I hope we recognize the need to increase our capacity for thinking socially and civically. Americans have difficulty queuing up to get on the bus as well as waiting for one’s “turn.” We need to learn that “balancing” of the benefits of economic activities against the risks of disease, and death doesn’t build social solidarity. The lack of transparent debate about social goals leaves us in the somewhat awkward position that opening of bars seems more important than getting elementary-age students back in school. Most important, we must acknowledge that anti-intellectualism is rampant in our culture, requiring more scientists to become public educators. Scientists might learn something from humanists who write and speak at the deepest level about human fear and hope.
What activity are you most looking forward to enjoying after pandemic restrictions are lifted?
A chance to see my three adult sons, and their children.
Is there anything on Earth that you find unexpectedly beautiful?
The North Rim of the Grand Canyon that I saw in 1975.
All the photographs that I had seen of the Grand Canyon were taken of the South Rim, which is several thousand feet lower than the North Rim.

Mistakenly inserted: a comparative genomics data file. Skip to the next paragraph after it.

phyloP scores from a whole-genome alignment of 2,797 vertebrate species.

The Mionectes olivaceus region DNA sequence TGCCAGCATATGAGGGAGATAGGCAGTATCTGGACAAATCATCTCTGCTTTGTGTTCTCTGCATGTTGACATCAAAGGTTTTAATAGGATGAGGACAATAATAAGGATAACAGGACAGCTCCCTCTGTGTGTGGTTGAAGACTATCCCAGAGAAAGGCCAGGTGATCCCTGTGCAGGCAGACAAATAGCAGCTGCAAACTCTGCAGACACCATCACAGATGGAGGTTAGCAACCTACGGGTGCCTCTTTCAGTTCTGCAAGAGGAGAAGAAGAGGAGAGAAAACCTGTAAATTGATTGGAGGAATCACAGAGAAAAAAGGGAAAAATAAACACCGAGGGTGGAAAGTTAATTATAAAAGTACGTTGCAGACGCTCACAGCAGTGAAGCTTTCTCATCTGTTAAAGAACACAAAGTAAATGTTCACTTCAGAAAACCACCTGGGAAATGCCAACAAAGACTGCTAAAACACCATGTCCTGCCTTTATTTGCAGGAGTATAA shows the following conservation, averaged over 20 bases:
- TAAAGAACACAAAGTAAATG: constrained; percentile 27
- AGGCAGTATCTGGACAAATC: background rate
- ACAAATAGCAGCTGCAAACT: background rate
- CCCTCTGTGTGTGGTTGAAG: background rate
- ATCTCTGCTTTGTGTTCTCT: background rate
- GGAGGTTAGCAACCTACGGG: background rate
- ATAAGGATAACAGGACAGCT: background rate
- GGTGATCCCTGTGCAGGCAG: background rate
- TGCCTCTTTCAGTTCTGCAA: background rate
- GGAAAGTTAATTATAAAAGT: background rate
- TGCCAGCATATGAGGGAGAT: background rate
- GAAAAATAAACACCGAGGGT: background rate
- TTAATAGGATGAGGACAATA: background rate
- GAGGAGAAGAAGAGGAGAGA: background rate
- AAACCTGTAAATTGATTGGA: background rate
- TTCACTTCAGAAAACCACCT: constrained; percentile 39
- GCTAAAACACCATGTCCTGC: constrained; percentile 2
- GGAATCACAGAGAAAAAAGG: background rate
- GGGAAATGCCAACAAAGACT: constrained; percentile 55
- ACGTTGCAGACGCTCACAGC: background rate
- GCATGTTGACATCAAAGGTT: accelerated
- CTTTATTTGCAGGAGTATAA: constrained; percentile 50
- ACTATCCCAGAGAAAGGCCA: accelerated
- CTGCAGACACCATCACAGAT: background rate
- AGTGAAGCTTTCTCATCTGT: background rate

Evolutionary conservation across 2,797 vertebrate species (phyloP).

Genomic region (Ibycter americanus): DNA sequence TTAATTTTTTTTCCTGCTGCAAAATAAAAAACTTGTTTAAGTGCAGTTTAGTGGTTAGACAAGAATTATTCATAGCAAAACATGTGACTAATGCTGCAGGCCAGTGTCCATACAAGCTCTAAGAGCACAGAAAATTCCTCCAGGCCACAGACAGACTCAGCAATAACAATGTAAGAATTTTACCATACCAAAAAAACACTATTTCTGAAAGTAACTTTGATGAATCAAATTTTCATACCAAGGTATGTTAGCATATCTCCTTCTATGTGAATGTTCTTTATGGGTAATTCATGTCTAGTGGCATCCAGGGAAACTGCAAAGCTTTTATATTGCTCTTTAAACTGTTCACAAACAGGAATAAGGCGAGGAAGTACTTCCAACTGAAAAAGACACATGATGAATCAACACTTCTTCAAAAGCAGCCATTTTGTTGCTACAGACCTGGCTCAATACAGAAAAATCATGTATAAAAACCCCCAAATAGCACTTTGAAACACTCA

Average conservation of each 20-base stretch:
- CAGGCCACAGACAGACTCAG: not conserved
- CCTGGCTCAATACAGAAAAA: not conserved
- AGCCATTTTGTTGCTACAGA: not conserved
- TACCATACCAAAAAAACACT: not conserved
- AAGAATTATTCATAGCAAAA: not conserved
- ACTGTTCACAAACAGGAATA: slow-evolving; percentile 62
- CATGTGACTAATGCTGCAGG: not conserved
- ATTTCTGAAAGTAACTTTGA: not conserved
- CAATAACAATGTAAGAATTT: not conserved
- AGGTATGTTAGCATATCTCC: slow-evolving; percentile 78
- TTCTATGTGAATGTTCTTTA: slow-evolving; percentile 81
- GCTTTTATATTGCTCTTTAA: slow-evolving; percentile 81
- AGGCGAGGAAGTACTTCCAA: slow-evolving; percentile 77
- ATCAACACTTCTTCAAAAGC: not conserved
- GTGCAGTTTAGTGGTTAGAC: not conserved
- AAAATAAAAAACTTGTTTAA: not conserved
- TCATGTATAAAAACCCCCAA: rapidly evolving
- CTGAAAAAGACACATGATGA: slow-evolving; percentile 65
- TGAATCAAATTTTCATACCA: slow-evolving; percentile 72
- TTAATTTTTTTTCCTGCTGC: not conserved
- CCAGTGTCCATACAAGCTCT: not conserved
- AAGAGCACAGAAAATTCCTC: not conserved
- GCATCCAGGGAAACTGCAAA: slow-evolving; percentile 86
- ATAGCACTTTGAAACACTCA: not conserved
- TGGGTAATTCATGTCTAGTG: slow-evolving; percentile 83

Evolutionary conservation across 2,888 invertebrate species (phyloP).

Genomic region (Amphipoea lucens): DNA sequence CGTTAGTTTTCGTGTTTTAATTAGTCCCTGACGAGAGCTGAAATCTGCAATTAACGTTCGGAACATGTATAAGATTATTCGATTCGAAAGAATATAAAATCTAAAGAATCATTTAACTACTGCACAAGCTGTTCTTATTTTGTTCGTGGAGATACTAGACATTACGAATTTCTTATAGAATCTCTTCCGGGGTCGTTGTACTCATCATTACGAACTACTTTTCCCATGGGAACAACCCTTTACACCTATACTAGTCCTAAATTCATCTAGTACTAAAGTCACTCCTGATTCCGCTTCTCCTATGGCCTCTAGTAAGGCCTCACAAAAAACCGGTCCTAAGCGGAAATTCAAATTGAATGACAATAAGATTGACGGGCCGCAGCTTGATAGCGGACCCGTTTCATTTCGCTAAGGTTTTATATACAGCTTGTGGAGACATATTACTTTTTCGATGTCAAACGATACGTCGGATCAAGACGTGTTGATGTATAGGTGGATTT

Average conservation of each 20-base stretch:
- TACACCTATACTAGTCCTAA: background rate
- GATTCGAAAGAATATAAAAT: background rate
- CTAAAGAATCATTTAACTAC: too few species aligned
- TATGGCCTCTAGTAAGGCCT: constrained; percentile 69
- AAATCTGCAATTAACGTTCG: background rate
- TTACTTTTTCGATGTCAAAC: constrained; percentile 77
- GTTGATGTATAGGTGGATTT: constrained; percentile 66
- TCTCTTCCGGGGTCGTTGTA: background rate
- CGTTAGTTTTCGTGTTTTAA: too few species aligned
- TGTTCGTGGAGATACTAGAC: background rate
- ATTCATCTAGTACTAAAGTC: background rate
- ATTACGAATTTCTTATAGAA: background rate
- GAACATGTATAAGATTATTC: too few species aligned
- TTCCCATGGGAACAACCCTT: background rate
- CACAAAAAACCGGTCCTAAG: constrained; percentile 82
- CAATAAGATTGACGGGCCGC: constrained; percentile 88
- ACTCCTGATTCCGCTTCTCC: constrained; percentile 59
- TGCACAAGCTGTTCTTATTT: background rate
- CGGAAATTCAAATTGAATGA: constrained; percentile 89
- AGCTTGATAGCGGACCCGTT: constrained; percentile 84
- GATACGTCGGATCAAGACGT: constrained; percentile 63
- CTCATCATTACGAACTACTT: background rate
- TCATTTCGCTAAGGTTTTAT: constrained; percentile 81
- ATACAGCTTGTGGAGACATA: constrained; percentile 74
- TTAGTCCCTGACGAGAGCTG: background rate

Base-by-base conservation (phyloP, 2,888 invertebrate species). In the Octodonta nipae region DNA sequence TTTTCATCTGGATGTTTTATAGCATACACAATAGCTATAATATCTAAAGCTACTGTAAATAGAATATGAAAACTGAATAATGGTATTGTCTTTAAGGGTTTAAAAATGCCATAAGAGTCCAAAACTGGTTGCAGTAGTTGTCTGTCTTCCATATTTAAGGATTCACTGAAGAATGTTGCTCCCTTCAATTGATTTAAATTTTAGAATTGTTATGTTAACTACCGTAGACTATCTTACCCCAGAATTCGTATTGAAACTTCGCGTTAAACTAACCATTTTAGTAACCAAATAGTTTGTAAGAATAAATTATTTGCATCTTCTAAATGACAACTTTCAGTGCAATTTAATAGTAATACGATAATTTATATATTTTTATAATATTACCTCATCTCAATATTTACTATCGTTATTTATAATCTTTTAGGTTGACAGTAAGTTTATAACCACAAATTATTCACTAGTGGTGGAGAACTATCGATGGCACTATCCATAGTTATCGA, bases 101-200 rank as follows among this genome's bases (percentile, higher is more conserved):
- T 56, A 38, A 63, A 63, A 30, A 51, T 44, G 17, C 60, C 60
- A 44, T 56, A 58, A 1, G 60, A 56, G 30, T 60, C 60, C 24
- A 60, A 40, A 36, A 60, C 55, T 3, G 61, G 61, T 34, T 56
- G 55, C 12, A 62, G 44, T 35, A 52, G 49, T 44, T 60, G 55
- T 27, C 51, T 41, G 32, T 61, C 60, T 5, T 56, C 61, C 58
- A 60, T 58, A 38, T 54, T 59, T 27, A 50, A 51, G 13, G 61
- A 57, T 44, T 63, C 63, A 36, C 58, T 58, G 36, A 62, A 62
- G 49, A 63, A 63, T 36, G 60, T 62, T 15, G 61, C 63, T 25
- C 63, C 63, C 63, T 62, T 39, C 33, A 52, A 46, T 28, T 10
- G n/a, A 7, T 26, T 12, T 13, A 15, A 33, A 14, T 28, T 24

The only way to reach the North Rim is through Utah. I had driven past Zion National Park and Bryce Canyon-- both spectacular sites. But I was not prepared for the deep forest giving way to the array of changing colors of the Canyon at sunset when I drove into the parking lot of the only lodge in this remote site. I got out of my car and walked to a bench on the Canyon’s edge and waited until darkness erased all the colors.
What new social or technological development excites you the most?
I await whether the 2020 census will reveal whether younger adults in America have different attitudes about the role of automobiles in their lives than their parents’ generation. A few years ago, I was a little surprised that young professionals joined anti-property groups to lobby our local governments in Richmond [Va.] to add a rapid bus line to the transportation system. I was surprised by young professionals articulating a vision of a lifestyle dependent on buses that emphasized decreasing their carbon footprint.
There are perhaps broader social implication of walkability, the ability to bike safely, and access to public transportation becoming more significant parts of our urban/suburban infrastructure. For instance, the next census might reveal that some cities with large black populations, such as Washington, D.C. and Richmond, may become “whiter” as gentrification and the willingness to live-in mixed-use neighborhoods reflect changing housing choices. At the same time, there is discussion led by New York Times columnist, David Brooks, that the nuclear family is a failure in sustaining meaningful kinship relationships. At least in terms of voting patterns, the suburbs around many cities such as Richmond, Denver, and Atlanta are starting to vote in multiracial and multiethnic coalitions in state and national elections. Having grown-up in a large, multigenerational family, I am excited by the emergence of alternative visions of “kin.”